Korea’s 24 ‘Jeolgi’ Seasons
How well do you know Korea’s lunar calendar, and its 24 ‘Jeolgi’ seasons?
Like many other East Asian countries, Korea traditionally followed a lunar calendar, as opposed to the solar calendar followed by the West. Unlike the solar calendar, which is based on the earth’s rotation around the sun, the lunar calendar uses the phases of the moon to calculate months and dates.
The lunar calendar is used for the observation of many Korean festivals, including Seolnal (lunar new year), Jaewol Daeboreum (first full moon), Chuseok, and Buddah’s Birthday.
The Lunar Calendar also includes twenty-four solar terms called ‘Jeolgi’. These ‘Jeolgi’ split the year into different seasons according to weather and climate, with each spaced approximately 15 days apart. The observance of these Jeolgi were highly important in Korea in predicting agricultural cycles and observing other seasonal rituals.
Read about some of Korea’s ‘Jeolgi’ seasons below! All dates are according to the lunar calendar.
Sohan – January 6th – Small Cold
Literally meaning ‘small cold’, Sohan was thought to be the coldest day of the year in Korea. After Sohan, the weather gets progressively colder, before snapping and beginning to ease over the following Jeolgi, Daehan.
Daehan – January 21st – Great Cold
Ipchun – February 4th – Start of Spring
Ipchun was a very important day in the lunar calendar, with many rituals held on this day to help ensure successful farming that year. The Chinese characters for the word ‘Ipchun’, meaning ‘start of spring’ were traditionally written on rectangular signs and hung above household doorways to bring good luck.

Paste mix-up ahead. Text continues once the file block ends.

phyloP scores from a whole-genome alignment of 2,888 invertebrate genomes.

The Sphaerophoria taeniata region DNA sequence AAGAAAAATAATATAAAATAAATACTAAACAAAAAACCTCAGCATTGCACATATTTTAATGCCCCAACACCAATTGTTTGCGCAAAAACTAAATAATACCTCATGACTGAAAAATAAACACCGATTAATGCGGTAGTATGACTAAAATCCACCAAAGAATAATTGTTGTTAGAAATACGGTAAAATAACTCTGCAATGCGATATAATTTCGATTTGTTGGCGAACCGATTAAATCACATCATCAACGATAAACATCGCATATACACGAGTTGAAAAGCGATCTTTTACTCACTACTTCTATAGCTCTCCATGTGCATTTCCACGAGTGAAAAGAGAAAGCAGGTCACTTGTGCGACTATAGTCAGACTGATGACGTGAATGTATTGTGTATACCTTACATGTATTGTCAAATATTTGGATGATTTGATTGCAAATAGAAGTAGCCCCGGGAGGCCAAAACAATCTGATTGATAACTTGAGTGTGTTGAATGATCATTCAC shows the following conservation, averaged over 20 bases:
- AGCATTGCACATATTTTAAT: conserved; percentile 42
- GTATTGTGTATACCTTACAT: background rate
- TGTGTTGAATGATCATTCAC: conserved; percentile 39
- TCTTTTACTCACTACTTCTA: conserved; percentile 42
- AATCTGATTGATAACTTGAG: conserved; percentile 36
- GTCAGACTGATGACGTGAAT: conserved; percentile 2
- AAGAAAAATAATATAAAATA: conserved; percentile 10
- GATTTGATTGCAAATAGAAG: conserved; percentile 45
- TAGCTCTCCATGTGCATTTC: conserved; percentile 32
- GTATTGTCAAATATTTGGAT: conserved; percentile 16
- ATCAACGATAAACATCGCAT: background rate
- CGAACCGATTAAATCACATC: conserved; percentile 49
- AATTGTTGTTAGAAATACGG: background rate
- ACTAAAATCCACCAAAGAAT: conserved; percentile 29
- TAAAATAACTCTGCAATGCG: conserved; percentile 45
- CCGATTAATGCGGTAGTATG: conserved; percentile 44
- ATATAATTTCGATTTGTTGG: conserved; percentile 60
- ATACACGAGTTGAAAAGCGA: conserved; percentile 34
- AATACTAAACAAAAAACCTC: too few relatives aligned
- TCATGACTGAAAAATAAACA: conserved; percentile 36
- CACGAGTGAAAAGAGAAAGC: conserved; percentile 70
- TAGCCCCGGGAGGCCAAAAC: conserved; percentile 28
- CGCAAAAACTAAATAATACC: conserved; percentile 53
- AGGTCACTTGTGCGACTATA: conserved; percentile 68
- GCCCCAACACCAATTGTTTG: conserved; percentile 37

Woosoo – February 19th – Start of the Spring Rain
Gyungchip – March 5th – Insects and Creatures Awake from Hibernation
Chunboon – March 20 – Days Begin to get Longer
Chungmyung – April 4th – Weather begins to Brighten
Gokwoo – April 20 – Spring Rain Falls on the Grain
Ip-ha – May 5 – Start of Summer
Falling during the fourth lunar month, Ip-ha represents the beginning of summer according to the lunar calendar. Farmers at this time are busy weeding and tending to their crops, while the women traditionally fed and saw to the silkworms.
Soman – May 21 – Grain Growth
Mangjong – June 5th – Grain in Ear, or Bearded Grain
Haji – June 21st – Summer Solstice
Haji, or ‘summer solstice’, marks the longest day of the year according to the lunar calendar, when the sun is at its northernmost point in the sky. It is one of the most important days during the summer season. Barley and wheat were harvested in the days leading up to Haji.
Soseo – July 7th – Weather Begins to get Hotter
Daeseo – July 22nd – Full Summer Weather Begins
Ipchoo – August 7th – Start of Fall
Usually in the lunar calendar’s seventh month, Ipchu marks the official beginning of autumn in Korea, and is the thirteenth of the twenty four Jeolgi. The weather on Ipchu would be used to predict the weather over the coming autumn months, which was important in helping ensure a successful harvest.
Cheoseo – August 23rd – Summer Heat Begins to Lessen
Baekro – September 7th – White Dew Period
Baekro – or ‘white dew’ period – is so called because during this season, alternating hot and cooler weather causes little crops of white, dew-like Acacia flowers on the ground in the mornings.
Chooboon – September 22nd – Fall Equinox (night and day equal in length)
Hanro – October 8th – Cold Dew Period
Sanggang – October 23rd – Arrival of the Frost
Ipdong – November 7th – Start of Winter
Ipdong literally means ‘onset of Winter’, and represents the beginning of the coldest and harshest period of the year. At this time, families start to prepare for Kimjang – the making of kimchi to see them through the winter months. Kimjang traditionally took place within the five days before or after the beginning of Ipdong, as this was thought to be the time when it would become most delicious.
Soseol – November 22nd – Little Snow
Daesol – December 21st – Major Snow
Dongji – December 29 – Winter Solstice
Read more about Dongji on our blog.
Although no longer celebrated as widely and commonly as during Korea’s agricultural era, the Jeolgi are still a fantastic insight into the customs and beliefs of a country which traditionally relied heavily on the weather and the seasons to survive.
Tailored Gastro Tour Seoul tours are available on or around lunar holidays, to explore customs and cuisine associated with Korea’s traditional holidays. For more information, email firstname.lastname@example.org.